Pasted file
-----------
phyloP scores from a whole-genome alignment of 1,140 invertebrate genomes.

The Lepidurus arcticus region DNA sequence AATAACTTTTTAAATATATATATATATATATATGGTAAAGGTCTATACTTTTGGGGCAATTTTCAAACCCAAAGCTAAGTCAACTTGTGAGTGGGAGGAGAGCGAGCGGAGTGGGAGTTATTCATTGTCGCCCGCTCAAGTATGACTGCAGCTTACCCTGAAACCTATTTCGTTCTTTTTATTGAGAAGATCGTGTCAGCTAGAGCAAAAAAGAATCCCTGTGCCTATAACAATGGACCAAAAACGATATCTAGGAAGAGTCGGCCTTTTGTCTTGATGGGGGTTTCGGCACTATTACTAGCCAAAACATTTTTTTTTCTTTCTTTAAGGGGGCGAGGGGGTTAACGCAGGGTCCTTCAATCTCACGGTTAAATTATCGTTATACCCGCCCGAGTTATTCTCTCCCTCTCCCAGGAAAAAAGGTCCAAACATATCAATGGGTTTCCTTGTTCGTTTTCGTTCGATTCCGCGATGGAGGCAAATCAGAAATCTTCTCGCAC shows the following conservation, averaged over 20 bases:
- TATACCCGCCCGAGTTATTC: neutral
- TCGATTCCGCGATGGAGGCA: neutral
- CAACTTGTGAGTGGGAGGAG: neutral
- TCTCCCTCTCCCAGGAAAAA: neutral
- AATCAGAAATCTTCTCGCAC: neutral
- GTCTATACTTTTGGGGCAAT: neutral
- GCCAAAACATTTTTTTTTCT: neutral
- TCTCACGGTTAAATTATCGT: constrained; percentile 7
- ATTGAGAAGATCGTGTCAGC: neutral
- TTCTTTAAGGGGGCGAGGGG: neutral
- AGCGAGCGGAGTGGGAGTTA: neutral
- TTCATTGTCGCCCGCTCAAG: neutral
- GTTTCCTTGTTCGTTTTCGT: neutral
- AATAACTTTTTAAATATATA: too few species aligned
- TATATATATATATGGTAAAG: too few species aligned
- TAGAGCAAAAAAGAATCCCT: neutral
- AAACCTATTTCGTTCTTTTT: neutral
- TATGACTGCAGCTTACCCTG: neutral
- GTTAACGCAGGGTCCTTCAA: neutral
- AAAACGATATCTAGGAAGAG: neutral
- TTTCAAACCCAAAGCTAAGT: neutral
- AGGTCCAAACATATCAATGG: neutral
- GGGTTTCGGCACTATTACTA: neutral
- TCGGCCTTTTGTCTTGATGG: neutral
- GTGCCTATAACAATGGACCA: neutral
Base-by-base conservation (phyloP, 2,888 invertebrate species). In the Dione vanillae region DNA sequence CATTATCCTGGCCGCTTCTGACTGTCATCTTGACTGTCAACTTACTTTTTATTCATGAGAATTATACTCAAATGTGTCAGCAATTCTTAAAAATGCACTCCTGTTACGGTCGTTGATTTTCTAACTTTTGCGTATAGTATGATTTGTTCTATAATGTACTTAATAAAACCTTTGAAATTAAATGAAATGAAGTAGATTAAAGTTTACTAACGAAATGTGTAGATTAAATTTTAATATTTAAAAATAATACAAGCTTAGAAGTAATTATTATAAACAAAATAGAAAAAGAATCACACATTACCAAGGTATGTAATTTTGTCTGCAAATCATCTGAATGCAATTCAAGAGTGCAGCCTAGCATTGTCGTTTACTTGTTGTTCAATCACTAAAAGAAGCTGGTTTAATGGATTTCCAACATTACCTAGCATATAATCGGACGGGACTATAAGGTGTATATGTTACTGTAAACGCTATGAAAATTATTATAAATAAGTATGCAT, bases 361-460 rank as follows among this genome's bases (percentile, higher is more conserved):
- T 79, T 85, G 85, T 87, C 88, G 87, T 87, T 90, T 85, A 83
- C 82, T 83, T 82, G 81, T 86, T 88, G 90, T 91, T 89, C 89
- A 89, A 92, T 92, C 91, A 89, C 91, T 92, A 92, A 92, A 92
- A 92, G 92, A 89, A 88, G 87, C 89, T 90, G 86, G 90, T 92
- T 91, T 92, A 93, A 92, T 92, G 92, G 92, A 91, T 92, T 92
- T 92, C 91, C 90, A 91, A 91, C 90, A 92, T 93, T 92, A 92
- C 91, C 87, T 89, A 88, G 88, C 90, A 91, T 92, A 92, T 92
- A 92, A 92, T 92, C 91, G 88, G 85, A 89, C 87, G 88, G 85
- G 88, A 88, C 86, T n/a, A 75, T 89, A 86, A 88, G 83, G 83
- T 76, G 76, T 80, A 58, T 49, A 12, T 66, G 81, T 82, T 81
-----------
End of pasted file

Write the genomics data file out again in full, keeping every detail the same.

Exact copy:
phyloP scores from a whole-genome alignment of 1,140 invertebrate genomes.

The Lepidurus arcticus region DNA sequence AATAACTTTTTAAATATATATATATATATATATGGTAAAGGTCTATACTTTTGGGGCAATTTTCAAACCCAAAGCTAAGTCAACTTGTGAGTGGGAGGAGAGCGAGCGGAGTGGGAGTTATTCATTGTCGCCCGCTCAAGTATGACTGCAGCTTACCCTGAAACCTATTTCGTTCTTTTTATTGAGAAGATCGTGTCAGCTAGAGCAAAAAAGAATCCCTGTGCCTATAACAATGGACCAAAAACGATATCTAGGAAGAGTCGGCCTTTTGTCTTGATGGGGGTTTCGGCACTATTACTAGCCAAAACATTTTTTTTTCTTTCTTTAAGGGGGCGAGGGGGTTAACGCAGGGTCCTTCAATCTCACGGTTAAATTATCGTTATACCCGCCCGAGTTATTCTCTCCCTCTCCCAGGAAAAAAGGTCCAAACATATCAATGGGTTTCCTTGTTCGTTTTCGTTCGATTCCGCGATGGAGGCAAATCAGAAATCTTCTCGCAC shows the following conservation, averaged over 20 bases:
- TATACCCGCCCGAGTTATTC: neutral
- TCGATTCCGCGATGGAGGCA: neutral
- CAACTTGTGAGTGGGAGGAG: neutral
- TCTCCCTCTCCCAGGAAAAA: neutral
- AATCAGAAATCTTCTCGCAC: neutral
- GTCTATACTTTTGGGGCAAT: neutral
- GCCAAAACATTTTTTTTTCT: neutral
- TCTCACGGTTAAATTATCGT: constrained; percentile 7
- ATTGAGAAGATCGTGTCAGC: neutral
- TTCTTTAAGGGGGCGAGGGG: neutral
- AGCGAGCGGAGTGGGAGTTA: neutral
- TTCATTGTCGCCCGCTCAAG: neutral
- GTTTCCTTGTTCGTTTTCGT: neutral
- AATAACTTTTTAAATATATA: too few species aligned
- TATATATATATATGGTAAAG: too few species aligned
- TAGAGCAAAAAAGAATCCCT: neutral
- AAACCTATTTCGTTCTTTTT: neutral
- TATGACTGCAGCTTACCCTG: neutral
- GTTAACGCAGGGTCCTTCAA: neutral
- AAAACGATATCTAGGAAGAG: neutral
- TTTCAAACCCAAAGCTAAGT: neutral
- AGGTCCAAACATATCAATGG: neutral
- GGGTTTCGGCACTATTACTA: neutral
- TCGGCCTTTTGTCTTGATGG: neutral
- GTGCCTATAACAATGGACCA: neutral
Base-by-base conservation (phyloP, 2,888 invertebrate species). In the Dione vanillae region DNA sequence CATTATCCTGGCCGCTTCTGACTGTCATCTTGACTGTCAACTTACTTTTTATTCATGAGAATTATACTCAAATGTGTCAGCAATTCTTAAAAATGCACTCCTGTTACGGTCGTTGATTTTCTAACTTTTGCGTATAGTATGATTTGTTCTATAATGTACTTAATAAAACCTTTGAAATTAAATGAAATGAAGTAGATTAAAGTTTACTAACGAAATGTGTAGATTAAATTTTAATATTTAAAAATAATACAAGCTTAGAAGTAATTATTATAAACAAAATAGAAAAAGAATCACACATTACCAAGGTATGTAATTTTGTCTGCAAATCATCTGAATGCAATTCAAGAGTGCAGCCTAGCATTGTCGTTTACTTGTTGTTCAATCACTAAAAGAAGCTGGTTTAATGGATTTCCAACATTACCTAGCATATAATCGGACGGGACTATAAGGTGTATATGTTACTGTAAACGCTATGAAAATTATTATAAATAAGTATGCAT, bases 361-460 rank as follows among this genome's bases (percentile, higher is more conserved):
- T 79, T 85, G 85, T 87, C 88, G 87, T 87, T 90, T 85, A 83
- C 82, T 83, T 82, G 81, T 86, T 88, G 90, T 91, T 89, C 89
- A 89, A 92, T 92, C 91, A 89, C 91, T 92, A 92, A 92, A 92
- A 92, G 92, A 89, A 88, G 87, C 89, T 90, G 86, G 90, T 92
- T 91, T 92, A 93, A 92, T 92, G 92, G 92, A 91, T 92, T 92
- T 92, C 91, C 90, A 91, A 91, C 90, A 92, T 93, T 92, A 92
- C 91, C 87, T 89, A 88, G 88, C 90, A 91, T 92, A 92, T 92
- A 92, A 92, T 92, C 91, G 88, G 85, A 89, C 87, G 88, G 85
- G 88, A 88, C 86, T n/a, A 75, T 89, A 86, A 88, G 83, G 83
- T 76, G 76, T 80, A 58, T 49, A 12, T 66, G 81, T 82, T 81